Malaysian general election, 1969

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Malaysian general election, 1969
Malaysia
1964 ←
members
10 May 1969 - 4 July 1970 → 1974
members

All 144 seats to the Dewan Rakyat
and all 330 state legislature seats in 12 (out of 13, except Sabah) states of Malaysia

73 seats needed for a majority
Registered 3,450,000
Turnout 2,532,042 (73.6%)
  First party Second party Third party
  Tunku abd rahman.jpg PAS DAP
Leader Tunku Abdul Rahman Burhanuddin al-Helmy Goh Hock Guan
Party Alliance PAS DAP
Leader since 23 August 1951 1956 1969
Leader's seat Kuala Kedah No seat Bungsar
Last election 89 seats, 58.5% 9 seats, 14.6% 1 seat, 2.0%
Seats won 74 12 13
Seat change Decrease 15 Increase 3 Increase 12
Popular vote 1,063,238 495,641 286,606
Percentage 44.3% 20.9% 12.1%
Swing Decrease 14.2% Increase 6.3% Increase 10.1%

  Fourth party Fifth party Sixth party
  Gerakan PPP SUPP
Leader Lim Chong Eu S. P. Seenivasagam
Party Gerakan People's Progressive Party Sarawak United People's Party
Leader since 1969 1969
Leader's seat Tanjong Menglembu
Last election New Party 2 seats, 3.4% New Party
Seats won 8 4 5
Seat change Increase 2
Popular vote 178,971 80,756 71,293
Percentage 7.5% 3.4% 3.0%

  Seventh party Eighth party Ninth party
  SNAP USNO PESAKA
Party SNAP United Sabah National Organisation Parti Pesaka Sarawak
Last election New Party New Party New Party
Seats won 9 13 2
Popular vote 64,593 31,947 30,765
Percentage 2.7% 1.3% 1.3%

Prime Minister before election

Tunku Abdul Rahman
Alliance

Prime Minister-designate

Tunku Abdul Rahman
Alliance

General elections were held in Malaysia on 10 May 1969, although voting was postponed until between 6 June and 4 July 1970 in Sabah and Sarawak.[1] This election marked the first parliamentary election held in Sabah and Sarawak after the formation of Malaysia in 1963.

The election resulted in the return to power, with a reduced majority, of the ruling Alliance Party, comprising the United Malays National Organisation (UMNO), the Malayan Chinese Association, and the Malayan Indian Congress. The Parti Gerakan Rakyat Malaysia (Gerakan) and the Democratic Action Party (DAP), which had campaigned against Bumiputra privileges outlined by Article 153 of the Constitution, made major gains in the election.[2] Voter turnout was 73.6%. Opposition won 54 seats in total causing the Alliance to lose its two-thirds majority in the Parliament (two-thirds majority being the majority required to pass most constitutional amendments) for the first time. This election also saw that Alliance lost its majority in Perak, Selangor and Penang in addition to Kelantan.

Results[edit]

Parliamentary results[edit]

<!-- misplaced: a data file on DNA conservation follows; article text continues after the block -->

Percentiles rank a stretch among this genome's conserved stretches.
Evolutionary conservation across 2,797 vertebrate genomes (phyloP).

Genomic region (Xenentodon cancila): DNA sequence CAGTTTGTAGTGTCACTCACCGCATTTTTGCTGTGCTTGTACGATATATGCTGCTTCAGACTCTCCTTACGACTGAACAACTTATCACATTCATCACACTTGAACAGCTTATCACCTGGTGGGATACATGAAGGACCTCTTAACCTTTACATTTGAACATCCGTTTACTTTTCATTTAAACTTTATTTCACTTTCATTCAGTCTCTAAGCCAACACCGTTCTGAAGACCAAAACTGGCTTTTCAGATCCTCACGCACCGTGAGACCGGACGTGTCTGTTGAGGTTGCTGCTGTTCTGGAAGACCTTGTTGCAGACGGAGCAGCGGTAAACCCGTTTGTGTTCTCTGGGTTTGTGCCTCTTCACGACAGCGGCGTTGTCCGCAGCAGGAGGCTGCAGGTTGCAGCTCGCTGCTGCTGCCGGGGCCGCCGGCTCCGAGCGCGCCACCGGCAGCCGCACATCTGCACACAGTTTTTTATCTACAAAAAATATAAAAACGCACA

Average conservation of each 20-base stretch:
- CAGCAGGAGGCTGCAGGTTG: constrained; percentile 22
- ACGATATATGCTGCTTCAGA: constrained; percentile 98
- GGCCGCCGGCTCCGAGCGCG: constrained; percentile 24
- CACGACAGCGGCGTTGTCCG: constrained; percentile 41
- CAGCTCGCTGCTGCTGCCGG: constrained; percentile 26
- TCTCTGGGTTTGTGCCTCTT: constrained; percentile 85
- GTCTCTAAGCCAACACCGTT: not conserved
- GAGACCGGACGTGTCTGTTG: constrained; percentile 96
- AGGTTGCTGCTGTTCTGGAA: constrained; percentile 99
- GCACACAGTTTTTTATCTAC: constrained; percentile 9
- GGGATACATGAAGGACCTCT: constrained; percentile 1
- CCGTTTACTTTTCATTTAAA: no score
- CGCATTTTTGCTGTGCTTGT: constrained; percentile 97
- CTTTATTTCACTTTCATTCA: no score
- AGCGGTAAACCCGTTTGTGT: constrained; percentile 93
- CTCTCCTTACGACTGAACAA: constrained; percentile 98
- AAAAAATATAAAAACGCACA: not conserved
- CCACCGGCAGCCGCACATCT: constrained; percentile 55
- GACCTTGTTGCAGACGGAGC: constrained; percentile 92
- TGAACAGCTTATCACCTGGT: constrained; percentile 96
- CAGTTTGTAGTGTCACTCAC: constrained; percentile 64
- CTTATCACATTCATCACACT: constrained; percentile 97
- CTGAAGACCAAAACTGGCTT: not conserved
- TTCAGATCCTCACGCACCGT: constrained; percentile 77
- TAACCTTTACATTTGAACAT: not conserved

Political Party Votes % of vote Seats % of seats +/–
Alliance Party Alliance 1,063,238 44.3 74 51.4 -15
United Malays National Organisation UMNO 52* 36.1 -7
Malaysian Chinese Association MCA 13 9.0 -14
Malaysian Indian Congress MIC 2 1.4 -1
Sarawak Chinese Association SCA 1 0.7 New
Parti Bumiputera Sarawak BUMIPUTERA 6 4.2 New
Pan-Malaysian Islamic Party PAS 495,641 20.9 12 8.3 +3
Democratic Action Party DAP 286,606 12.1 13 9.0 +12
Malaysian People's Movement Party Gerakan 178,971 7.5 8 5.6 New
People's Progressive Party PPP 80,756 3.4 4 2.8 +2
Sarawak United People's Party SUPP 71,293 3.0 5 3.5 New
Sarawak National Party SNAP 64,593 2.7 9 6.3 New
United Sabah National Organisation USNO 31,947 1.3 13 9.0 New
Parti Pesaka Sarawak PESAKA 30,765 1.3 2 1.4 New
Parti Ra'ayat Ra'ayat 25,785 1.1 0 0.0 New
Sabah Chinese Association SCA 24,699 1.0 3 2.1 New
United Malaysian Chinese Organisation UMCO 1,808 0.1 0 0.0 New
Independents IND 41,710 1.8 1 0.7 +1
Valid votes 2,397,812
Invalid/blank votes 134,230
Total (turnout: 73.6%) 2,532,042 100.0 144 100.0 +40
Did not vote 917,958
Registered voters 3,450,000
Source: Nohlen et al. [1], [2],[3]
  • Candidates were returned unopposed in 19 constituencies. Election in one constituency postponed.

West Malaysia went to the polls on 10 May, while Sabah was scheduled to vote on 25 May and Sarawak on 7 June. The Alliance won 10 seats in Sabah on nomination day being unopposed in some constituencies, so after the West Malaysian elections they were assured of a clear majority of 76 out of a total of 144 parliamentary seats. Tun Mustapha Datu Harun’s United Sabah National Organisation (Usno) won 10 out of 16 seats unopposed for the Alliance on nomination day.

The opposition parties’ gain at state level was more shocking to the Alliance Party which not only continued to lose to PAS in Kelantan, but also to political infant Gerakan in Penang. No party commanded an absolute majority in two other states. The Alliance held only 14 out of 24 seats in Selangor and 19 out of 40 in Perak.[2]

Very interestingly, the attrition of Malay support was much higher than that of the non-Malays. Malay opposition parties’ vote shares in the peninsula increased drastically from about 15% in 1964 to 25% in 1969 while the support for non-Malay opposition parties remained roughly the same at 26% in both elections. Thanks to the electoral system, however, PAS seats increased from nine to 12 seats only while non-Malay opposition party, DAP, from 12 to 25.

Reaction[edit]

Gerakan and DAP held a victory rally in Kuala Lumpur on 12 May, but the rally turned rowdy, with party members shouting racial epithets at Malay bystanders.[3] UMNO retaliated with its own rally on 13 May, which soon broke out into full-scale rioting, which subsequently became known as the 13 May Incident.[3]

References[edit]

  1. ^ Nohlen, D, Grotz, F & Hartmann, C (2001) Elections in Asia: A data handbook, Volume II, p152 ISBN 0-19-924959-8
  2. ^ a b Report on the parliamentary (Dewan Rakyat) and state legislative assembly general elections 1969 of the states of Malaya, Sabah, and Sarawak Election Commission of Malaysia
  3. ^ a b Zainon Ahmad (26 July 2007). "The tragedy of May 13, 1969 (part 2)". The Sun. Retrieved 24 June 2010.